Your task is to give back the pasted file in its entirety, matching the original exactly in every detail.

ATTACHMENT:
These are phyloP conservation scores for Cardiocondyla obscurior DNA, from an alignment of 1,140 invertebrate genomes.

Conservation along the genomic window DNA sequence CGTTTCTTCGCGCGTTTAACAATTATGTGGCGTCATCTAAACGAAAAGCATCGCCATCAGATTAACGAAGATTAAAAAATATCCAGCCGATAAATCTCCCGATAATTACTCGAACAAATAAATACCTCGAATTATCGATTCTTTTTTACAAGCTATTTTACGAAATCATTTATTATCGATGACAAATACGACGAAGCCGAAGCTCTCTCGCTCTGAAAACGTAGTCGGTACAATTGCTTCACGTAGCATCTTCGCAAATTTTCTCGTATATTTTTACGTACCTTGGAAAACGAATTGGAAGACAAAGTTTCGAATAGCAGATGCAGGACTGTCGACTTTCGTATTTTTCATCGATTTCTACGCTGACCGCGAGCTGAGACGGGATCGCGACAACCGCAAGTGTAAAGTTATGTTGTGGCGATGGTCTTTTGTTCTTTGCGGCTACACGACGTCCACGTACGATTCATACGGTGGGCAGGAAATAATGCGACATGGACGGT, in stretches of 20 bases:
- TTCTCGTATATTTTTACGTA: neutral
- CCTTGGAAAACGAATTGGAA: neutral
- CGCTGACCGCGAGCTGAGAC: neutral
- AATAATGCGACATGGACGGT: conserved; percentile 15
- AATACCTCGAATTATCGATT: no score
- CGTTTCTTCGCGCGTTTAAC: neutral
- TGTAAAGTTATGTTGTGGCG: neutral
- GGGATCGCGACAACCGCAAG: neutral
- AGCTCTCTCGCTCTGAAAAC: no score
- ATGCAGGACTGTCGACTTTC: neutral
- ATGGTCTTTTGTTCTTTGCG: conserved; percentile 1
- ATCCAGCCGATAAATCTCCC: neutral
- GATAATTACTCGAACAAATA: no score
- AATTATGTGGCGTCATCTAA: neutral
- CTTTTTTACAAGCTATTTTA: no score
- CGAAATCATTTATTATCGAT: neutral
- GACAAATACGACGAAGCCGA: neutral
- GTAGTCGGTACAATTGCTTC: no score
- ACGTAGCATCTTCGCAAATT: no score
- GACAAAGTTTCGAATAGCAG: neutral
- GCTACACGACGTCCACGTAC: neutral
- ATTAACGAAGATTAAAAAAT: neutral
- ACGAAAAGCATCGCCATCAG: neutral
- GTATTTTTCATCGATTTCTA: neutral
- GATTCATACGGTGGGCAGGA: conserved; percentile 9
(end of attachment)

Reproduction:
These are phyloP conservation scores for Cardiocondyla obscurior DNA, from an alignment of 1,140 invertebrate genomes.

Conservation along the genomic window DNA sequence CGTTTCTTCGCGCGTTTAACAATTATGTGGCGTCATCTAAACGAAAAGCATCGCCATCAGATTAACGAAGATTAAAAAATATCCAGCCGATAAATCTCCCGATAATTACTCGAACAAATAAATACCTCGAATTATCGATTCTTTTTTACAAGCTATTTTACGAAATCATTTATTATCGATGACAAATACGACGAAGCCGAAGCTCTCTCGCTCTGAAAACGTAGTCGGTACAATTGCTTCACGTAGCATCTTCGCAAATTTTCTCGTATATTTTTACGTACCTTGGAAAACGAATTGGAAGACAAAGTTTCGAATAGCAGATGCAGGACTGTCGACTTTCGTATTTTTCATCGATTTCTACGCTGACCGCGAGCTGAGACGGGATCGCGACAACCGCAAGTGTAAAGTTATGTTGTGGCGATGGTCTTTTGTTCTTTGCGGCTACACGACGTCCACGTACGATTCATACGGTGGGCAGGAAATAATGCGACATGGACGGT, in stretches of 20 bases:
- TTCTCGTATATTTTTACGTA: neutral
- CCTTGGAAAACGAATTGGAA: neutral
- CGCTGACCGCGAGCTGAGAC: neutral
- AATAATGCGACATGGACGGT: conserved; percentile 15
- AATACCTCGAATTATCGATT: no score
- CGTTTCTTCGCGCGTTTAAC: neutral
- TGTAAAGTTATGTTGTGGCG: neutral
- GGGATCGCGACAACCGCAAG: neutral
- AGCTCTCTCGCTCTGAAAAC: no score
- ATGCAGGACTGTCGACTTTC: neutral
- ATGGTCTTTTGTTCTTTGCG: conserved; percentile 1
- ATCCAGCCGATAAATCTCCC: neutral
- GATAATTACTCGAACAAATA: no score
- AATTATGTGGCGTCATCTAA: neutral
- CTTTTTTACAAGCTATTTTA: no score
- CGAAATCATTTATTATCGAT: neutral
- GACAAATACGACGAAGCCGA: neutral
- GTAGTCGGTACAATTGCTTC: no score
- ACGTAGCATCTTCGCAAATT: no score
- GACAAAGTTTCGAATAGCAG: neutral
- GCTACACGACGTCCACGTAC: neutral
- ATTAACGAAGATTAAAAAAT: neutral
- ACGAAAAGCATCGCCATCAG: neutral
- GTATTTTTCATCGATTTCTA: neutral
- GATTCATACGGTGGGCAGGA: conserved; percentile 9